Syrian heritage sites in danger

Phnom Penh - Six ancient sites in Syria were listed as endangered by the World Heritage Committee on Thursday.

A Syrian rebel (rear) walks inside a burnt section of the Umayyad Mosque in the old city of Aleppo hours before the Syrian army retook control of the complex on Oct 14, 2010. Unesco on Thursday added six ancient sites in Syria, including a fortress of Saladin and a Crusader castle, to the endangered World Heritage list, warning that more than two years of civil war had inflicted heavy damage. (AFP file photo)

Committee member states meeting in Cambodia expressed "deep concern" about the danger that the war in Syria poses to the sites.

"The danger listing is intended to mobilise all possible support for the safeguarding of these properties," the United Nations Educational, Scientific and Cultural Organisation (Unesco) said in a statement.

The committee will also consider the creation of a special fund to rescue Syria's world heritages.

The report found that the ancient cities of Aleppo, Damascus and Bosra have been damaged during the civil war, which has claimed more than 93,000 lives and caused huge destruction.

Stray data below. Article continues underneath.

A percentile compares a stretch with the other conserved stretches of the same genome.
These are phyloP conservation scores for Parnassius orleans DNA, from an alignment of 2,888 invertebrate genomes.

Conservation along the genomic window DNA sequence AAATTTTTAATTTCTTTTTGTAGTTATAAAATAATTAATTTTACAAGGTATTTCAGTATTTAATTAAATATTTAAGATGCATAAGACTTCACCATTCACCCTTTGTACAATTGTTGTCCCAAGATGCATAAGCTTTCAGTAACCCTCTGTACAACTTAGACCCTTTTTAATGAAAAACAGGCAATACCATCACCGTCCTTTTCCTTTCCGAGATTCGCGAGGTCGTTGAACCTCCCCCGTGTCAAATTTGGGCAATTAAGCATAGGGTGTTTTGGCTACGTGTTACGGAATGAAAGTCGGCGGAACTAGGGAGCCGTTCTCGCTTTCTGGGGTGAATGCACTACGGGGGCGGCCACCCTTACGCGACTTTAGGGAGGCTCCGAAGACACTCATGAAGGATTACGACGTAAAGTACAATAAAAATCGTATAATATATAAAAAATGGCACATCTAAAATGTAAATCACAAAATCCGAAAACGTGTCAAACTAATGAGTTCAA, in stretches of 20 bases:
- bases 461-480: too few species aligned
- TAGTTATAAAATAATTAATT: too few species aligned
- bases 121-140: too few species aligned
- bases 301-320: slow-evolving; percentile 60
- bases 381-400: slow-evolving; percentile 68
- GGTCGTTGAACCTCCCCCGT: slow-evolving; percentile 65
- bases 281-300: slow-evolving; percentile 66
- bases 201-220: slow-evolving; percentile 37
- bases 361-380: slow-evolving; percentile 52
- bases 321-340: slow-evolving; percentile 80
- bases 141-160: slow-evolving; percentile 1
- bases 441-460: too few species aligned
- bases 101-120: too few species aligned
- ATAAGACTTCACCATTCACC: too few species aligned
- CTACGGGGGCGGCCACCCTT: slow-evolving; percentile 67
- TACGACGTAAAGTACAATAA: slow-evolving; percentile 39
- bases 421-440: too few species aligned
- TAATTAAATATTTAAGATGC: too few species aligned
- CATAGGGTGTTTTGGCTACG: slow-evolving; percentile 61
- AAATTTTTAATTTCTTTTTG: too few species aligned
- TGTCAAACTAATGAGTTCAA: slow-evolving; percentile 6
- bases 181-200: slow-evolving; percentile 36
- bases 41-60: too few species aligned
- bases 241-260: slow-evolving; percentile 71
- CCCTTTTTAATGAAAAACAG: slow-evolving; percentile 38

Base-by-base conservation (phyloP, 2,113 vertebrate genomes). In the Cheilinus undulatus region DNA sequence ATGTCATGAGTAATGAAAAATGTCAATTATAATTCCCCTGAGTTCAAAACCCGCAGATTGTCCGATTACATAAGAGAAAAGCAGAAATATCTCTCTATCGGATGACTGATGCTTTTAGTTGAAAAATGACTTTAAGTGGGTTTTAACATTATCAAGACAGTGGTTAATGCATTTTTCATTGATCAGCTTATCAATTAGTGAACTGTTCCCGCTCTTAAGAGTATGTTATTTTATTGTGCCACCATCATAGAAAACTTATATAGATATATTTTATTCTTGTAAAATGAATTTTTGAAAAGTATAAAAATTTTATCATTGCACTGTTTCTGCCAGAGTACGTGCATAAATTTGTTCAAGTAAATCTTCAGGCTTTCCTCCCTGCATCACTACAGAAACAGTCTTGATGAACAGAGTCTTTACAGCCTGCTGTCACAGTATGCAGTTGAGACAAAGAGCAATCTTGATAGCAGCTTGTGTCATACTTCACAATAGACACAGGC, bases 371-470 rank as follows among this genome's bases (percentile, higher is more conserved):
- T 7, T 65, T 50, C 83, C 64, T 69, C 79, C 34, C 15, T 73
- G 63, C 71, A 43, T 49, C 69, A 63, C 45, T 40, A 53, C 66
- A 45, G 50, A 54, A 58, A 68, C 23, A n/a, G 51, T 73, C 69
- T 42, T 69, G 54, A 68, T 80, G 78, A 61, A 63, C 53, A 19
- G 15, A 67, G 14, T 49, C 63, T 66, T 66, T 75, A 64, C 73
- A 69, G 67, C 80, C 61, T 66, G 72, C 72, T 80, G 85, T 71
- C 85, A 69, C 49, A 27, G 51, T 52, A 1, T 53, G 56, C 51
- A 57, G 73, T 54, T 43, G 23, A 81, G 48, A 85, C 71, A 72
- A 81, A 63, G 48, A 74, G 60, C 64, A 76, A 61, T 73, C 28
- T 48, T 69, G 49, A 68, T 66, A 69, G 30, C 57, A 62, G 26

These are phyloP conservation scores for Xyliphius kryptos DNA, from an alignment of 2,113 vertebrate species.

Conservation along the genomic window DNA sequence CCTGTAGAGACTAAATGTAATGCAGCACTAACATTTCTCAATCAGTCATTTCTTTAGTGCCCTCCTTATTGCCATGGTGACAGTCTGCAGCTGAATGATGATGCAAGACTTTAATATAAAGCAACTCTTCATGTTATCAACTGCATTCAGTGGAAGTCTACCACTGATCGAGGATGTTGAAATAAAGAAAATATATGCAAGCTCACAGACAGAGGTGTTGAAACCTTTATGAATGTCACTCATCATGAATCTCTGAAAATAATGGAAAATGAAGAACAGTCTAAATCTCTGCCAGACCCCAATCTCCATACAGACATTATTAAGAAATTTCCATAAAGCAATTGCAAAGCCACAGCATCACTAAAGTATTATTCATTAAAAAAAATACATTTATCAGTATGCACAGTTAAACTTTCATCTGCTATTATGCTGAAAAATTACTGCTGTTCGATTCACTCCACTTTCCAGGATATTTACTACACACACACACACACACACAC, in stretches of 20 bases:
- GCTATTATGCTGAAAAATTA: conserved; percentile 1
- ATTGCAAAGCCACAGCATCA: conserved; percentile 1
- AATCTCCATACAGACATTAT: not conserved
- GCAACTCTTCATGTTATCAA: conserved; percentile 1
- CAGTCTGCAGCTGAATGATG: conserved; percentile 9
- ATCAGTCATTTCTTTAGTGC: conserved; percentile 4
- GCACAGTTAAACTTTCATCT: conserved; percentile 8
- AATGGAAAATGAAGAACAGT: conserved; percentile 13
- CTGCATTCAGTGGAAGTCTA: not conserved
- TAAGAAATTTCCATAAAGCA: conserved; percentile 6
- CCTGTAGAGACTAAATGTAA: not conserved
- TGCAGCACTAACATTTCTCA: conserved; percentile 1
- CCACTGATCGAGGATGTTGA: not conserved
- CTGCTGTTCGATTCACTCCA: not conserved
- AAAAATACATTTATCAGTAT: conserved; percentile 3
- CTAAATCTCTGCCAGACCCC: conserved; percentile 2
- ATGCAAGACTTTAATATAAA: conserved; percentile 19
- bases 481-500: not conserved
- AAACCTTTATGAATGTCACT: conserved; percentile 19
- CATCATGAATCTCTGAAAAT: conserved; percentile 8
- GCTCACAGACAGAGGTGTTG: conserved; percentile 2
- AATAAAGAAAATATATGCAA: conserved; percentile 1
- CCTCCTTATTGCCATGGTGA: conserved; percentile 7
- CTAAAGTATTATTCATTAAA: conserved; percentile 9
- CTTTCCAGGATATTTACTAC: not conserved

"We saw more trouble spots during the last years that affected world heritage sites," Mechtild Rossler, deputy director of the World Heritage Centre told dpa.

"The state has to inform us if sites are in danger, which did happen in the case of Syria. The documents we provided to the committee contain (this) information," she added.

During its annual meeting, which ends Sunday, the committee will also decide whether 30 sites, including Japan's Mount Fuji and the city of Agadez in Niger, are of "outstanding universal value" and will be added to the World Heritage list.

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